Friday, October 13, 2006


My numerous unkind remarks about modern art have led some to conclude that I am opposed to all such art. Nothing could be further from the truth. I am opposed to bad art, and it is easier for bad art to hide amongst contemporary art than amongst art that requires talent or skill. But I love lots of modern art. Here are some of my favorites. These almost set me to yodeling:

credits: the art above is by, in order, Gottlieb, Miro, Motherwell, Miro, Dubuffet, Goldsworthy


lotusgreen said...

can you really yodel?

David Apatoff said...

I didn't think so until I saw that Adolph Gottlieb painting at the Art Institute of Chicago. It's as big as a wall, and you can bungee jump into that red.

leifpeng said...

Those are all great examples of what I was getting at - and what spacejack expressed even better than I could. Looking at abstract work like that always makes me think, "hhmm, very interesting. What a nice sense of design," or "what a clever use of colour and shape". But hearing that you could yodel at the sight of something like this always makes me feel inadequate - like when I would go to the Sunday services at various friends' churches and the minister would say, "Have you found Jesus?" or "Have you accepted the Lord into your heart?" with that dilerious look of swooning involvement, and I'd look around and wonder, "What am I not getting here???"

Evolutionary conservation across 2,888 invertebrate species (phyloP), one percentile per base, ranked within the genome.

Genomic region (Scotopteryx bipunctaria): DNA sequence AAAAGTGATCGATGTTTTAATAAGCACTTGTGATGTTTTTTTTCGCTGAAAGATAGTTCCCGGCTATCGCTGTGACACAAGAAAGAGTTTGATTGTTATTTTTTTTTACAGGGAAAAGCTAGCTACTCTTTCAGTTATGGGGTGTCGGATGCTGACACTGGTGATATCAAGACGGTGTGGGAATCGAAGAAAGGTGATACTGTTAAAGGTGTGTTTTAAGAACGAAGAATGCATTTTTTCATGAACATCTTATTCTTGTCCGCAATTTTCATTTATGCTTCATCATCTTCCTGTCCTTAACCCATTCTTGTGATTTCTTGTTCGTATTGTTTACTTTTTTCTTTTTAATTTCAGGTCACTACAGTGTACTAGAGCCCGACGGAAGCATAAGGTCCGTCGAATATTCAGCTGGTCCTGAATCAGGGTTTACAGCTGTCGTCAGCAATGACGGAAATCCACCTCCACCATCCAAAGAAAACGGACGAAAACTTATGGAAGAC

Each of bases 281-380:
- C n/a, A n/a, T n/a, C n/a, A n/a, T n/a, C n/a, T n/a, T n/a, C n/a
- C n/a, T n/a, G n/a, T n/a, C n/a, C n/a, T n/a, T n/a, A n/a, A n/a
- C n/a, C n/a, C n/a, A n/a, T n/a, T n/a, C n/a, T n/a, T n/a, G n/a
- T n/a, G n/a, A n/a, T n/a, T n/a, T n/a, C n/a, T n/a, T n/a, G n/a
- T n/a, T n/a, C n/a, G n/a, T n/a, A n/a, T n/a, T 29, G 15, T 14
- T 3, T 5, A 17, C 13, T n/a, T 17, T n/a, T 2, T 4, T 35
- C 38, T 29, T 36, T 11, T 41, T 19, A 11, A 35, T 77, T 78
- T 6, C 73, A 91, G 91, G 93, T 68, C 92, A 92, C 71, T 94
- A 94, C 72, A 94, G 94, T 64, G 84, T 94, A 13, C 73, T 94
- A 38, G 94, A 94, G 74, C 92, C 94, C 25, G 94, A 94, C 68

My mother is the same way as you - she'll look at a huge canvas with a couple of swooshes of colour and a little twisted noodle of paint in one corner and clutch her chest and let out a sigh and a whispered "Ohmigod!"

Meanwhile, I'm like, "That's neat, but I bet it was more fun for the artist to paint than it is for me to look at."


David Apatoff said...

Leif, my reaction to all this stuff is purely personal. I don't claim to be an expert on the philosophies behind modern and post-modern art. In fact, I have a bias against the kind of art that requires you to read a manifesto (with footnotes!) to understand whether the art is good or not. My polar star in art is personal titillation.

Having said that, if you are interested in how I personally respond to this stuff, I will be happy to post something fleshing out my views. I enjoy comparing notes about art with you and others.

In some ways, it's a lot easier to paint abstractly because you're never bedeviled with questions like, "does this leg need to be longer" or "do I need to deepen the color of that shadow? But on the other hand, without nature providing guidelines, the abstract painter is confronted by a bilion possible choices and no objective point of reference to tell the painter when he or she is on the right track. Under these circumstances, when a painter gets it exactly "right," I think the result is worthy of great respect. I will post some images tomorrow to try to show you what I mean.

leifpeng said...

Wonderful. I'm never disappointed by what I learn from your posts, David thanks! :-)

Joss Paddock said...

okay I'm reading all the way through your old archives because I find it so intellectually stimulating. the comments /dialogue as much as, if not more than the great sparks of your posts.

I've had that experience in church too, and in front of much abstract art. The world is so complex, personal taste can be wildly different but isn't objective beauty just shared taste, which can be measured in some way though never completely. The golden proportion after all is a relationship between the finite(objective) and the infinite(subjective).
Iknow I'm devolving into abstract babble, but that's the effect of your blog on me.